A fizz is mixology speak for a “sour” made “tall” with the addition of sparkling water and an optional egg white.
In the mid-18th century, it was the near-universal remedy for hangovers. As cocktail guru Dave Wondrich put it: “A Fizz, you see, was what a sporting man would moisten the clay with directly upon arising — an eye-opener, corpse-reviver, fog-cutter, gloom-lifter, what-have-you.”
Let me build a fizz for you, term by term:
The “sour” is typically a category of mixed drinks composed of a base liquor, a sour acidic element (typically lemon or lime juice), and a sweetener (like sugar, simple syrup, grenadine or even a sweet alcohol like triple sec).
A “short” drink is mostly alcohol, flavored with either limited amounts of non-alcohol or with other alcohols, and so is served typically in a glass better suited to such potency, i.e., a short glass.
A “tall” drink, by contrast, is a mixed drink in which the alcohol is adding flavor and potency to the majority non-alcohol or low-alcohol ingredients. That is, most of the volume of a “tall” drink is non-alcohol or low-alcohol, and requires a tall glass to contain it.
The fizz is basically a sour with bubbles added. Its formulation from “short” to “tall” requires a little rebalancing of ratios to adjust for the dilution effect of carbonated water, or to recalibrate for the additional flavors of a fizzy low-alcohol, like sparkling wine, or for the added flavors of flavored seltzer.
There are lots of classic and contemporary fizzes to be enjoyed, but here are two easy and delightful examples to get things started.
This most classic of fizzes, sometimes also called simply a Gin Fizz, is arguably the most pleasing to cut the heat and humidity.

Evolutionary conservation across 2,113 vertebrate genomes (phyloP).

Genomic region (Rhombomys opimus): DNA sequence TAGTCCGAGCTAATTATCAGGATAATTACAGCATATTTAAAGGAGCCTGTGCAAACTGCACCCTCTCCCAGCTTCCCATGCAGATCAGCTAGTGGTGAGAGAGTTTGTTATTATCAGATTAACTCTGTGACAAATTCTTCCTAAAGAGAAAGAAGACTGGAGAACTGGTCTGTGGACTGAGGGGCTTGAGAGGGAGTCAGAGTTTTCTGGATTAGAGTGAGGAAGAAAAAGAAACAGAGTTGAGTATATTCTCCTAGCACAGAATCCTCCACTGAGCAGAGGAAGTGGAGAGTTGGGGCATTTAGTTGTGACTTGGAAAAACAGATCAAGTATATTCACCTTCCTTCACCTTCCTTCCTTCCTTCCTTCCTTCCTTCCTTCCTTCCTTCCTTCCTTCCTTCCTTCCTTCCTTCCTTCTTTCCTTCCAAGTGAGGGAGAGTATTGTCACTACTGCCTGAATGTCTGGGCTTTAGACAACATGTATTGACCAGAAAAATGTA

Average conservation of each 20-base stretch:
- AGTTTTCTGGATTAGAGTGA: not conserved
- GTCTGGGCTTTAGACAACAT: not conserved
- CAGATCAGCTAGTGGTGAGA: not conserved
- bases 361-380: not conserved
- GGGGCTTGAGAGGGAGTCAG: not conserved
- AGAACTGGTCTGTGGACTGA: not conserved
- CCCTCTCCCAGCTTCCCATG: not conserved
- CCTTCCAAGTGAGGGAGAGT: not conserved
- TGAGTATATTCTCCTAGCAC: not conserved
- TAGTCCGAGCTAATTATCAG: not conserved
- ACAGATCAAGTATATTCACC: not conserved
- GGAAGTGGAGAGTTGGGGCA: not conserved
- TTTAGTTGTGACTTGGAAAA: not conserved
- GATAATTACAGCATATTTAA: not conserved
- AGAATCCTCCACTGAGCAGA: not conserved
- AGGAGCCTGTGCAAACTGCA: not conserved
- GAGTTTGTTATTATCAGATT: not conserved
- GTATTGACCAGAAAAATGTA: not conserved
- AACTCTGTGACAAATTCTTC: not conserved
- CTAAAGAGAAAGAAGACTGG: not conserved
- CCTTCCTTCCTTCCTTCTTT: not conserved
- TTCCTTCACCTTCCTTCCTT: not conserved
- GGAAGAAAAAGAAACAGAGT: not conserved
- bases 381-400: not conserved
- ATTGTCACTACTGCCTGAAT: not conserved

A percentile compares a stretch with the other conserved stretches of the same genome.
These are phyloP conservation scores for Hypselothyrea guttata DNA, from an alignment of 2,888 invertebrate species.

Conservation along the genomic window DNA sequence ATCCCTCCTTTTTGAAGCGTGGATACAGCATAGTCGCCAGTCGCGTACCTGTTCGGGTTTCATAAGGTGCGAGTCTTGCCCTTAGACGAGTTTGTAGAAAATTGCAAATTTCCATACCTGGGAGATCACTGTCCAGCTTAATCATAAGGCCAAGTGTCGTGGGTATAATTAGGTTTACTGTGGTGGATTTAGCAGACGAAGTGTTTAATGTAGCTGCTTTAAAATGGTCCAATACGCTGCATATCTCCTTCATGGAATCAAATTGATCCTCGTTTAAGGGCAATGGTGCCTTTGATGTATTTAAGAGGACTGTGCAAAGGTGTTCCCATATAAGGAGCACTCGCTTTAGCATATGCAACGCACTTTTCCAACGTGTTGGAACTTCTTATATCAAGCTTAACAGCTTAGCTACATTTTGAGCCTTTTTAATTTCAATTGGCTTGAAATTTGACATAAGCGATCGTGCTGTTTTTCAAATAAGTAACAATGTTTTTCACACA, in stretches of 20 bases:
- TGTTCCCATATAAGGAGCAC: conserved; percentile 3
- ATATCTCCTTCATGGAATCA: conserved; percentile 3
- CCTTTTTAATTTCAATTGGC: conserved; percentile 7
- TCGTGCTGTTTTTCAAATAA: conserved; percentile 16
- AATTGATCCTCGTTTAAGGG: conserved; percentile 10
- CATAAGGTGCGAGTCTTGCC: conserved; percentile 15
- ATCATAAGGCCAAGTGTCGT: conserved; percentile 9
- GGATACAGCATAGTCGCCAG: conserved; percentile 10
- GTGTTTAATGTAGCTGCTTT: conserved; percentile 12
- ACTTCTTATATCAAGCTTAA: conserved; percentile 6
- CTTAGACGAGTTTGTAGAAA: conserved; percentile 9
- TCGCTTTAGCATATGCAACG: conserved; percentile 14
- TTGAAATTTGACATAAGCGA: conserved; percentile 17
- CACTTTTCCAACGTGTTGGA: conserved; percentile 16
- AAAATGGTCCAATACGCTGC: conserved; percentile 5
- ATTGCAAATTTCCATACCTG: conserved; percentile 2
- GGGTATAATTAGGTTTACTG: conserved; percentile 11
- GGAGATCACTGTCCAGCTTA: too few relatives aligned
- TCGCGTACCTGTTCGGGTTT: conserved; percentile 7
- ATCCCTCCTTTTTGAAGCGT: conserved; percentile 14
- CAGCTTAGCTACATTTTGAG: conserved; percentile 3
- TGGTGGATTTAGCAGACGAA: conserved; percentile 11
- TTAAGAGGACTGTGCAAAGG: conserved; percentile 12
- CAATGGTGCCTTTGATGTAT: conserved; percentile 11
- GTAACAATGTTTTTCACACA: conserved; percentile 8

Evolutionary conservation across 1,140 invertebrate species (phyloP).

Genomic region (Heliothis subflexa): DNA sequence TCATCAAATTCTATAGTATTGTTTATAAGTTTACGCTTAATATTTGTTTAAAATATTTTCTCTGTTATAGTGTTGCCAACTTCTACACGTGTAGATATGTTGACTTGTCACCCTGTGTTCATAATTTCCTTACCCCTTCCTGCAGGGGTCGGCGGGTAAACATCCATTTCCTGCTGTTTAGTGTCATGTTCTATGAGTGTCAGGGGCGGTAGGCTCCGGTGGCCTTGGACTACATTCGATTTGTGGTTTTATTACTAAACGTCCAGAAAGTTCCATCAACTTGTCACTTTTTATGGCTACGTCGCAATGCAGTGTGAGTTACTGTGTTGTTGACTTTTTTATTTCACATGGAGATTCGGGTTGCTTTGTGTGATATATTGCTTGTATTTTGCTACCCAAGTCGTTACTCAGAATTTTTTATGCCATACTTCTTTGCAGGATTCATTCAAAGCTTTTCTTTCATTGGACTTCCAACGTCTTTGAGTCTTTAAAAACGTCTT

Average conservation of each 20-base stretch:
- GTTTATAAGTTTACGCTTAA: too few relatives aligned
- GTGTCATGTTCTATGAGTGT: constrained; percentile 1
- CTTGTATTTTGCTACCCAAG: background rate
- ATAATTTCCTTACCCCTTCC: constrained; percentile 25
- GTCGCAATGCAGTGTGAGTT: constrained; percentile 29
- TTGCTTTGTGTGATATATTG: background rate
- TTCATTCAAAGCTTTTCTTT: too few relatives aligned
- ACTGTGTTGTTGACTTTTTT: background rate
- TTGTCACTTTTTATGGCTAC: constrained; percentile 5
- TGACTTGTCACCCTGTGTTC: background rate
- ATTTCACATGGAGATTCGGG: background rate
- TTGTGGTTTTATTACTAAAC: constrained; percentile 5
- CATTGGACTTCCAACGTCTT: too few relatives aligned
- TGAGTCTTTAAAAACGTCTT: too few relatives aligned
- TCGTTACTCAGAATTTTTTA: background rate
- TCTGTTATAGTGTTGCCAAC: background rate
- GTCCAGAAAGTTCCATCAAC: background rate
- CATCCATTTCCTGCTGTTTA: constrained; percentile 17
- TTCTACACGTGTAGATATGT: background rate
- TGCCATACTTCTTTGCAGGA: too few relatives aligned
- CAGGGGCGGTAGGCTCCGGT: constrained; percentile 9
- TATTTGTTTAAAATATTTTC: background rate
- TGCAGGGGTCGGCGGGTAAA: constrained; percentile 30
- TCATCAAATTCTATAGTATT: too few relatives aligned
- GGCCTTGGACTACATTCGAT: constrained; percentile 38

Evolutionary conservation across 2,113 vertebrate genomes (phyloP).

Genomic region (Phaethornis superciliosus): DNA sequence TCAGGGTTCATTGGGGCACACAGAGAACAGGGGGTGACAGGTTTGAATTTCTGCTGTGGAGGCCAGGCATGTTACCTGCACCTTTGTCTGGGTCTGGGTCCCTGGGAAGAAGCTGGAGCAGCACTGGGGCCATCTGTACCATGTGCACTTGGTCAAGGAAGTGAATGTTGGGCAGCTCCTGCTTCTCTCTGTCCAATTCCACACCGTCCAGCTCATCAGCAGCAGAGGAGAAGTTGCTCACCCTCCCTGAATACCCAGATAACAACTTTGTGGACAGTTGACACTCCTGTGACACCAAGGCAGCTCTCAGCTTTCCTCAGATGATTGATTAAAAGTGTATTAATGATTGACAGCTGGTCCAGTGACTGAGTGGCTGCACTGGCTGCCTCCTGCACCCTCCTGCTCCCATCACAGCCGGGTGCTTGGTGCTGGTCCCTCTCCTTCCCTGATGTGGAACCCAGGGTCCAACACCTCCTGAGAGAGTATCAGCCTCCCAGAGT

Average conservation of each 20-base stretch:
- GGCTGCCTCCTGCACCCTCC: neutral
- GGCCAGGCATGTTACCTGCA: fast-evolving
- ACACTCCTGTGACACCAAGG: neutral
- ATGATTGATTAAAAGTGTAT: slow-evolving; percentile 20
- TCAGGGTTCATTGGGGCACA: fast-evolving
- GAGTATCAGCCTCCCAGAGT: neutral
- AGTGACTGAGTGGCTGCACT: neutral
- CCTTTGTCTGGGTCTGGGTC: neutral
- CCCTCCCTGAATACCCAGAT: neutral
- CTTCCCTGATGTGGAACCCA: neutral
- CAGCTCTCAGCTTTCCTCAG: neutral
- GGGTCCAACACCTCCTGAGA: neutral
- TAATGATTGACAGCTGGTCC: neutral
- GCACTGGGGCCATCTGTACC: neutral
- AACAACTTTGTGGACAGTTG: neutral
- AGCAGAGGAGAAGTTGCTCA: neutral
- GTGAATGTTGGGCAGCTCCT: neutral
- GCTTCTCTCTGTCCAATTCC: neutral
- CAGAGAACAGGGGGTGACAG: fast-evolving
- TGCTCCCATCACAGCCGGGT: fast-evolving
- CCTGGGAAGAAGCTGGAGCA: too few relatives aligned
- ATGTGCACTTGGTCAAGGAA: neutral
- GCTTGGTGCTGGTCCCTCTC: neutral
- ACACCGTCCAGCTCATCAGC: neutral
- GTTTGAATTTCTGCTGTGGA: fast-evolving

2 ounces gin
¾ ounce freshly squeezed lime juice
¾ ounce simple syrup (a 1:1 ratio of sugar dissolved in water)
1 egg white
Hard cracked ice
Add the gin, lemon juice, simple syrup and an egg white to a cocktail shaker, fill with hard cracked ice and shake furiously until well chilled (12-15 seconds). Strain into tall chilled but empty highball or Collins glass, top off glass with soda water. Note that the fizz is not served over ice; rather it is meant to be consumed quickly, and without added dilution from melting ice in your glass.
Exact origins are obscure, but by Prohibition it was already well known in the New York area as a Chicago import.
1 ounce dark rum (Gosling’s Black Seal, around $20, is fine here, though Ron Zacapa Centenario 23 Year Old Solera Rum, around $45, is out-of-this-world good for this)
1 ounce ruby port (of the only two kosher ruby ports available, I prefer the Quevedo to the Porto Cordovero in this application)
½ ounce lemon juice
½ teaspoon superfine sugar
1 egg whites
Same as the Silver Fizz. Note that all fizzes are better with soda water from super bubbly water, like the kind you get from a bar’s soda siphon — I don’t happen to have one at home either. You can either give the bottle a careful shake before pouring, or if you use one of those carbonating devices — the old-fashioned soda bottles with carbon cartridges that you screw into the bottle, or a contemporary SodaStream — you can make the soda extra fizzy before use. Bottom line: you want real bubbles. L’chaim!
Send your wine and spirits questions to Joshua E. London at email@example.com.